"He dismissed suggestions that NASA chose to release the data late on New Year's Eve, when the public is distracted by holidays and news organizations are thinly staffed. "We didn't deliberately choose to release on the slowest news day of the year," Griffin said."
Editor's note: Aw c'mon, Mike. Your staff punted again and again on this until it spilled into the holidays. On 31 October 2007 you testified before Congress that NASA would release the data. Yet it took you more than 2 weeks to issue the memo that would convene the panel that would look at how this could be done. Had you issued that memo on the same day that you appeared before Congress this data could have been released before the holidays. Indeed, had NASA moved to comply with publicly stated interest of Congress - concerns voiced weeks earlier (in October), this information could have been released even sooner. Instead, NASA tried to stall and kick the can down the road - issuing nonsensical comments such as Thomas Luedtke's FOIA resonse to AP:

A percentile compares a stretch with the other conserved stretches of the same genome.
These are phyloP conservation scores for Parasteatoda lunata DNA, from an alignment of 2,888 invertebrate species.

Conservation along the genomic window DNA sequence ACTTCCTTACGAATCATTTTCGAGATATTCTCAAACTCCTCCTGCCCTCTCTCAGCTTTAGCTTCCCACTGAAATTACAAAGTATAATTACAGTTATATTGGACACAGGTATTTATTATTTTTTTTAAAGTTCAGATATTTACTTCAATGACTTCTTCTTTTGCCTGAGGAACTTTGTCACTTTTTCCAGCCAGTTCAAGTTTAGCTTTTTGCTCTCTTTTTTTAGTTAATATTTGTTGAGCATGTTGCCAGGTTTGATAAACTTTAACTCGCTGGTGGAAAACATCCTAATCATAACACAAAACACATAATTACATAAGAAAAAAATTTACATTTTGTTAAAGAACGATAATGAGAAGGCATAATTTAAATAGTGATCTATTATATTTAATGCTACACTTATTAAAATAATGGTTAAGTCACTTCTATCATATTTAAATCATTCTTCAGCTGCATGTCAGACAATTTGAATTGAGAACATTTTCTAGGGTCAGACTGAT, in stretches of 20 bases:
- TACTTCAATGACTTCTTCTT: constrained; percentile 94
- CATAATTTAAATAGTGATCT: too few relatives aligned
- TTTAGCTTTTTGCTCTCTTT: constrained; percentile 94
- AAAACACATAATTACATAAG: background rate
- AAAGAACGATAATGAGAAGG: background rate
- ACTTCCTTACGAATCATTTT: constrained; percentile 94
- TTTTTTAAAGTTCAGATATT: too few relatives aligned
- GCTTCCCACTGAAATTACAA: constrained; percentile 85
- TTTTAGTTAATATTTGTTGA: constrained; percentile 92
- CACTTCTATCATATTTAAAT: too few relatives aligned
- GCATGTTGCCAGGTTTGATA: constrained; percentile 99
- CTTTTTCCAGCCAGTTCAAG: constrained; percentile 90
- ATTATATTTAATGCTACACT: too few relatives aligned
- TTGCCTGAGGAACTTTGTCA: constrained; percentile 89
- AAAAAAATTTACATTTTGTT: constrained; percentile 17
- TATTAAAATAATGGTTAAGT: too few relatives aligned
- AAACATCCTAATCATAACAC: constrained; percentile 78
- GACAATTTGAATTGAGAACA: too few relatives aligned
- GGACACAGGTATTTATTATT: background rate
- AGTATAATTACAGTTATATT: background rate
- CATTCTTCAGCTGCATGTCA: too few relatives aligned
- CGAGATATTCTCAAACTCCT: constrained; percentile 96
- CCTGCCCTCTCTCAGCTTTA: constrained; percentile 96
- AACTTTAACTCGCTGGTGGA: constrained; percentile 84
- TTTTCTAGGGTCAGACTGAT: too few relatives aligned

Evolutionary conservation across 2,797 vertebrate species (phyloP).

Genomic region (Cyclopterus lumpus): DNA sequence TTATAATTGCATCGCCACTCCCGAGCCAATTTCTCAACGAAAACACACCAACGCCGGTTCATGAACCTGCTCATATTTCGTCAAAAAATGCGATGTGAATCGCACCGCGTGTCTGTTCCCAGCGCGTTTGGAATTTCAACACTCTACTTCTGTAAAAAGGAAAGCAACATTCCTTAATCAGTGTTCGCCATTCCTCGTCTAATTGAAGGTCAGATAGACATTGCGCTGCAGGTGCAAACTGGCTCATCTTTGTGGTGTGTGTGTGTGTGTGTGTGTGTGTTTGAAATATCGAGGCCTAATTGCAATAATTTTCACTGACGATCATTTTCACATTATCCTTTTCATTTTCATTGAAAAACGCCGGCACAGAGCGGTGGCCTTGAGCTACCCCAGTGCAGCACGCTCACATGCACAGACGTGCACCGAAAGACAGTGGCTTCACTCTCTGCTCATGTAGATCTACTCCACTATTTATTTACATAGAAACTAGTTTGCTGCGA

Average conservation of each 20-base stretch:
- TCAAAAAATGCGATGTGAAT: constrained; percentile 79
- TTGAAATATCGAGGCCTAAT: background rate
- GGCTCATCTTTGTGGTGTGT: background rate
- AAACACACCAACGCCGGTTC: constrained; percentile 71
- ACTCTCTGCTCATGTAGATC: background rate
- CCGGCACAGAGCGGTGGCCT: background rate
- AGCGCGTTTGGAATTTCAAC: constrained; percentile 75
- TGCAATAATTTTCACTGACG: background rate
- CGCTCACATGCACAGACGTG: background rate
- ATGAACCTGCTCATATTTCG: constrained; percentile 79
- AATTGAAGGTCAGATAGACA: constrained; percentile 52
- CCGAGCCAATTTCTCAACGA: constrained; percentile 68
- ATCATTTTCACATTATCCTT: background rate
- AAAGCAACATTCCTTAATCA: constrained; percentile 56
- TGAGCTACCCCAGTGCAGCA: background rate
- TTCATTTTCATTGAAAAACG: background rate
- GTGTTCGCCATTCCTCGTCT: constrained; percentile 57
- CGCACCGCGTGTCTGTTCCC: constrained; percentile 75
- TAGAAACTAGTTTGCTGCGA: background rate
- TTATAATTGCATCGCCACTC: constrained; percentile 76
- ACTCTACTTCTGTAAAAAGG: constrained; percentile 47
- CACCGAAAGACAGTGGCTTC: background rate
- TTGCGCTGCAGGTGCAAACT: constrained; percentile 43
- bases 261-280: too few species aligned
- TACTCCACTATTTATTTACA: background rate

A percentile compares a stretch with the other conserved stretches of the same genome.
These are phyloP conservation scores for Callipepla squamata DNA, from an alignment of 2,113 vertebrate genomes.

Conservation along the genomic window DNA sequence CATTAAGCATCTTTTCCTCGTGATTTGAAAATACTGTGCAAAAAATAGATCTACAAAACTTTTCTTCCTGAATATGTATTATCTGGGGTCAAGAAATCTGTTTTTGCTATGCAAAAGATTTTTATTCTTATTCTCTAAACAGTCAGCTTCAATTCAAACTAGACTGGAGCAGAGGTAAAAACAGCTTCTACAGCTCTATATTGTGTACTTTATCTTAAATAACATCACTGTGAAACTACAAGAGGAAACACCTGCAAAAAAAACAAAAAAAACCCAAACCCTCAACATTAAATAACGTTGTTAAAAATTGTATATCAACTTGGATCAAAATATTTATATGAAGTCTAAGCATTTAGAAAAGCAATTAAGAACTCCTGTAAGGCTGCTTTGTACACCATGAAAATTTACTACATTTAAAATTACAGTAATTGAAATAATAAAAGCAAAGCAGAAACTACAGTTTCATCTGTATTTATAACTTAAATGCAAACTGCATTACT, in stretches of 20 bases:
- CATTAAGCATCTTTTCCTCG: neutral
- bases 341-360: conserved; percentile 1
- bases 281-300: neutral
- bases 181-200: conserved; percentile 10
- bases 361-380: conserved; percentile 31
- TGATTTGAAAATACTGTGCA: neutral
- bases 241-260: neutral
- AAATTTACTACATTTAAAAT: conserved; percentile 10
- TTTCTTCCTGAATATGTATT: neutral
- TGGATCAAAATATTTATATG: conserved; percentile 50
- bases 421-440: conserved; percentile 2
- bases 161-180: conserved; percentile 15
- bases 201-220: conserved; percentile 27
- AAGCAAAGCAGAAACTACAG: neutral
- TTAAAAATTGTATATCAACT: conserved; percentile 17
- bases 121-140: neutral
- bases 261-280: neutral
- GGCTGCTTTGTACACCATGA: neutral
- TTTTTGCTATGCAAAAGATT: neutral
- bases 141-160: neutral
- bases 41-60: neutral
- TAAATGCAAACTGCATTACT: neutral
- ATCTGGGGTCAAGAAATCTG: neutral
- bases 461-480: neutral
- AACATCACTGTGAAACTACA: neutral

"Release of the requested data, which are sensitive and safety-related, could materially affect the public confidence in, and the commercial welfare of, the air carriers and general aviation companies whose pilots participated in the survey," Luedtke wrote in a final [FOIA] denial letter to the AP.